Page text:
Noted For Your Thursday Morning Ruminations: Around The Net February 5, 2015 Edition

Noted for you Thursday morning ruminations or procrastinations – take your pick.

  1. Fed optimism could cost the economy dearly – If the Fed is overly optimistic yet again — as it has been throughout the Great Recession and subsequent recovery — and if it fails to recognize its tendency to wear rose-colored glasses, it could raise interest rates too soon. That would slow the recovery and perhaps even create a stall as the economy gets caught in a deflationary spiral.
  2. Blaming a $15 minimum wage, a bookstore closes its doors – “Although all of us at Borderlands support the concept of a living wage in principal and we believe that it’s possible that the new law will be good for San Francisco, Borderlands Books as it exists is not a financially viable business if subject to that minimum wage,”
  3. Here’s why the oil glut may continue – There is so much oil available that it will take a while for those measures to make a dent in production. In addition, most of the rigs mothballed so far were in low-yield wells—low-hanging fruit that won’t make much of an impact.
  4. Volatility in currencies nears highest level in two decades – Only after the Asian financial crisis in 1997 and the days following the collapse of Lehman Brothers in 2008, have currencies been more volatile, said Bank of America Merrill Lynch strategist David Woo.
  5. For the consumer, the dollar actually hasn’t been that strong – A better measure, what the Fed calls its “other important trading partners” index, has climbed just 7% over the same seven months. That’s a solid gain, but historically an unremarkable one, Sharif says.
  6. ECB Shuts Off Direct Funds to Greece as Reform Progress in Doubt – The decision will force Greek lenders, who since 2010 had been able to access funds from the ECB against junk-rated collateral, to apply for funding from their national central bank at less-advantageous rates. The decision comes hours after Greek Finance Minister Yanis Varoufakis met ECB President Mario Draghi in Frankfurt to gain support for his government’s push to renegotiate the terms of its international bailout.
  7. Yanis Varoufakis: ‘I’m the finance minister of a bankrupt country’ – Ahead of a meeting of eurozone finance ministers on Thursday, Germany is expected to demand that Syriza drop its anti-austerity promises and continues to stick by its existing bailout arrangements.
  8. European Central Bank Steps Up Financial Pressure On Greece To Reach Deal – The new Greek leaders have had a cool reception even in left-leaning countries such as France and Italy which Athens had hoped would support its case for debt relief.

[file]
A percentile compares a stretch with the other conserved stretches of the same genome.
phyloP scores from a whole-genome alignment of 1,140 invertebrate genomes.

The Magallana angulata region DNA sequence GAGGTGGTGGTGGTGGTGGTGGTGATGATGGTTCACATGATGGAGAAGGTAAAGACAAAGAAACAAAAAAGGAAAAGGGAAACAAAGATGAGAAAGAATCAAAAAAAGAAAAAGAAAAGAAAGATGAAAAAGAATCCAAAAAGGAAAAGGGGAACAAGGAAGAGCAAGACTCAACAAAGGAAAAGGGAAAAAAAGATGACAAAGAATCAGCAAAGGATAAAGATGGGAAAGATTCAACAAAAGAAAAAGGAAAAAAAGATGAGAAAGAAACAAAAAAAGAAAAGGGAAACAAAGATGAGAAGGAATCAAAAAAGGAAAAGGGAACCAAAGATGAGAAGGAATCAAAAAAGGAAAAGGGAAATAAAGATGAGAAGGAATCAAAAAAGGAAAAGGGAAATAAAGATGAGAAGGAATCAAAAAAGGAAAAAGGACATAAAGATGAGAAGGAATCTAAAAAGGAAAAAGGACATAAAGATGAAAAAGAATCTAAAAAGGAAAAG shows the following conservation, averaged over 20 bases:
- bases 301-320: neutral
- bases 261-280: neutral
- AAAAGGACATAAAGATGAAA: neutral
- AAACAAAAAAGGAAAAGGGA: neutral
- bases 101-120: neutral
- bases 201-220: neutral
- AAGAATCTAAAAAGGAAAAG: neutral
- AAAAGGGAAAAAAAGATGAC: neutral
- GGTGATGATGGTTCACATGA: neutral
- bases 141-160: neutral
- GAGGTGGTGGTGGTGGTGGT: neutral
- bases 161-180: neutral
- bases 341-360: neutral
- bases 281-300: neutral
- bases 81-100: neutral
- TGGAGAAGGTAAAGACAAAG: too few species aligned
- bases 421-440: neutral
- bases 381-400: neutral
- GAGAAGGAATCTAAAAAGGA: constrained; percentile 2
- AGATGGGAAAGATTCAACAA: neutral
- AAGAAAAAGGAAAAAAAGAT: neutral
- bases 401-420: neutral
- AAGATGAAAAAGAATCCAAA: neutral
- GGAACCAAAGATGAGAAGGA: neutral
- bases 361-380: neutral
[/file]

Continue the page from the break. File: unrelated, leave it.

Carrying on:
9. Are Emerging Markets Ready for the Housing Earthquake? – According to the Global Housing Watch of the IMF (Figure 1), for instance, house prices (and credit) in Brazil, China, and Turkey are still running well ahead of inflation, even though income growth has long slowed in these economies. Particularly worrisome in Brazil and Turkey, inflation is high and the current account deficit is quite large; these economies are still overheating and relaying on foreign borrowing to spend beyond their means. In contrast, prices in India and Russia are falling as domestic problems have already poked the housing bubble.
  10. Croatia’s debt relief: not all it’s cracked up to be – After an agreement with Prime Minister Zoran Milanovic, the debts will be written off by major local banks, telecom operators, big municipal authorities and several public utility companies. The central government is not covering the costs: the creditors will have to absorb losses themselves.
  11. Basics in place, must target double-digit growth: RBI Governor Raghuram Rajan – He pointed to the example of the Federal Reserve which engaged in aggressive QE only to see the dollar strengthen after the measure was withdrawn.Rajan did not directly respond to a question on whether he supported a relaxation in the fiscal deficit target, a suggestion contained in the government’s mid-year economic review, saying that the quality of fiscal consolidation was important.
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